5
$\begingroup$

I am not able to solve the following integration, $$\int_{0}^{\pi} \frac{1}{1+3^{\cos x}} dx.$$ I have tried in different ways but most good one I think,
\begin{align*} \int_{0}^{\pi} \frac{1}{1+3^{\cos x}} dx &= \int_{0}^{\pi} \frac{\sin x}{\sin x (1+3^{\cos x})} \\ &= \int_{-1}^{1} \frac{dz}{\sqrt{1-z^2} (1+3^{z})}.\end{align*} Now how could I proceed. Please help me.

$\endgroup$
1

2 Answers 2

15
$\begingroup$

$$I=\int_{0}^{\pi} \frac{dx}{1+3^{\cos x}}$$ Use $$\int_{0}^{a} f(x) dx=\int_{0}^{a} f(a-x) dx.$$ $$I = \int_{0}^{\pi} \frac{dx}{1+3^{-\cos x}}.$$ Adding these two we get $$2I=\int_{0}^{\pi} 1 dx\implies I=\frac{\pi}{2}$$

$\endgroup$
1
  • 1
    $\begingroup$ +1 elegant answer ........ $\endgroup$ Commented Feb 9, 2020 at 16:42
8
$\begingroup$

Just for the fun of it.

Dr Zafar Ahmed DSc provided the good solution.

For the fun of it, I did consider the more general problem of $$\int_{a}^{\pi-a} \frac{dx}{1+k^{\cos x}} $$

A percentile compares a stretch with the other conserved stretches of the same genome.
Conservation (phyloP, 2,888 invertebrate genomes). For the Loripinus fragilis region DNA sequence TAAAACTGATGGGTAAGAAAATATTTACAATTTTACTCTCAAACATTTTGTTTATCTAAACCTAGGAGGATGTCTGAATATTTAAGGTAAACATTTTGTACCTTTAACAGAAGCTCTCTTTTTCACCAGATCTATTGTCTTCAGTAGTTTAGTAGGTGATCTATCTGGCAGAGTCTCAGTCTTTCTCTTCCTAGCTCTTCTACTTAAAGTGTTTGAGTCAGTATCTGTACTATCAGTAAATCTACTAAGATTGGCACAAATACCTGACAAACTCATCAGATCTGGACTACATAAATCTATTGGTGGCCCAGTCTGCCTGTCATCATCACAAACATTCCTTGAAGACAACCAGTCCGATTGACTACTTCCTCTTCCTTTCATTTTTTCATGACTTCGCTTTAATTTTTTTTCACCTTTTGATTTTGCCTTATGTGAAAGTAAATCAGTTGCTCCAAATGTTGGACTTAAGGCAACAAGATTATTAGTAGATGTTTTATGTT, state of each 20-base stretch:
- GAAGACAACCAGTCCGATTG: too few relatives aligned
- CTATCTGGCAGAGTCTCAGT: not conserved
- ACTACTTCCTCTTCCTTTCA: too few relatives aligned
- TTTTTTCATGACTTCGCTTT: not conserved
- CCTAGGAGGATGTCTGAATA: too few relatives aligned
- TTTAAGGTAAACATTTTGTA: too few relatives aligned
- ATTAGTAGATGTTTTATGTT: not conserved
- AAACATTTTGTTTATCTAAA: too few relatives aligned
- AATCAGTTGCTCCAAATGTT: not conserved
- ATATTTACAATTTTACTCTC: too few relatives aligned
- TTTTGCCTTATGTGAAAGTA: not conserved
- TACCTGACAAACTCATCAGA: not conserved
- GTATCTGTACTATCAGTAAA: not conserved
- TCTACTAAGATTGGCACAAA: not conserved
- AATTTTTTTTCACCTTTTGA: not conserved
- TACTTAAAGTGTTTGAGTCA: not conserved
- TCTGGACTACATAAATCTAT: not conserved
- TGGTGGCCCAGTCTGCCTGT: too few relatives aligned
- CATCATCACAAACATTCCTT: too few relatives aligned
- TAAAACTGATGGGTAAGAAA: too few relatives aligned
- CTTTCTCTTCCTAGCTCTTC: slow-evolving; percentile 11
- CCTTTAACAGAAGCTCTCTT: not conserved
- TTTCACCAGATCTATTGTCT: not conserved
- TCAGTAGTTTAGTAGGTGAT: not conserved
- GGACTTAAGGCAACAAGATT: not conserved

Expanding the integrand as a Taylor series built around $x=\frac \pi 2$ we have $$\frac{1}{1+k^{\cos x}}=\frac{1}{2}+\frac{\log (k)}{4} \left(x-\frac{\pi }{2}\right) -\frac{\log (k) \left(\log ^2(k)+2\right)}{48} \left(x-\frac{\pi }{2}\right)^3 +\frac{\log(k)\left(\log ^4(k)+5 \log ^2(k)+1\right)}{480} \left(x-\frac{\pi }{2}\right)^5 +O\left(\left(x-\frac{\pi }{2}\right)^7\right)$$ which, as expected, shows only odd powers of $\left(x-\frac{\pi }{2}\right)$.

As a result $$\int_{a}^{\pi-a} \frac{dx}{1+k^{\cos x}}= \frac{\pi }{2}-a\qquad \forall k >0$$

$\endgroup$

You must log in to answer this question.

Not the answer you're looking for? Browse other questions tagged .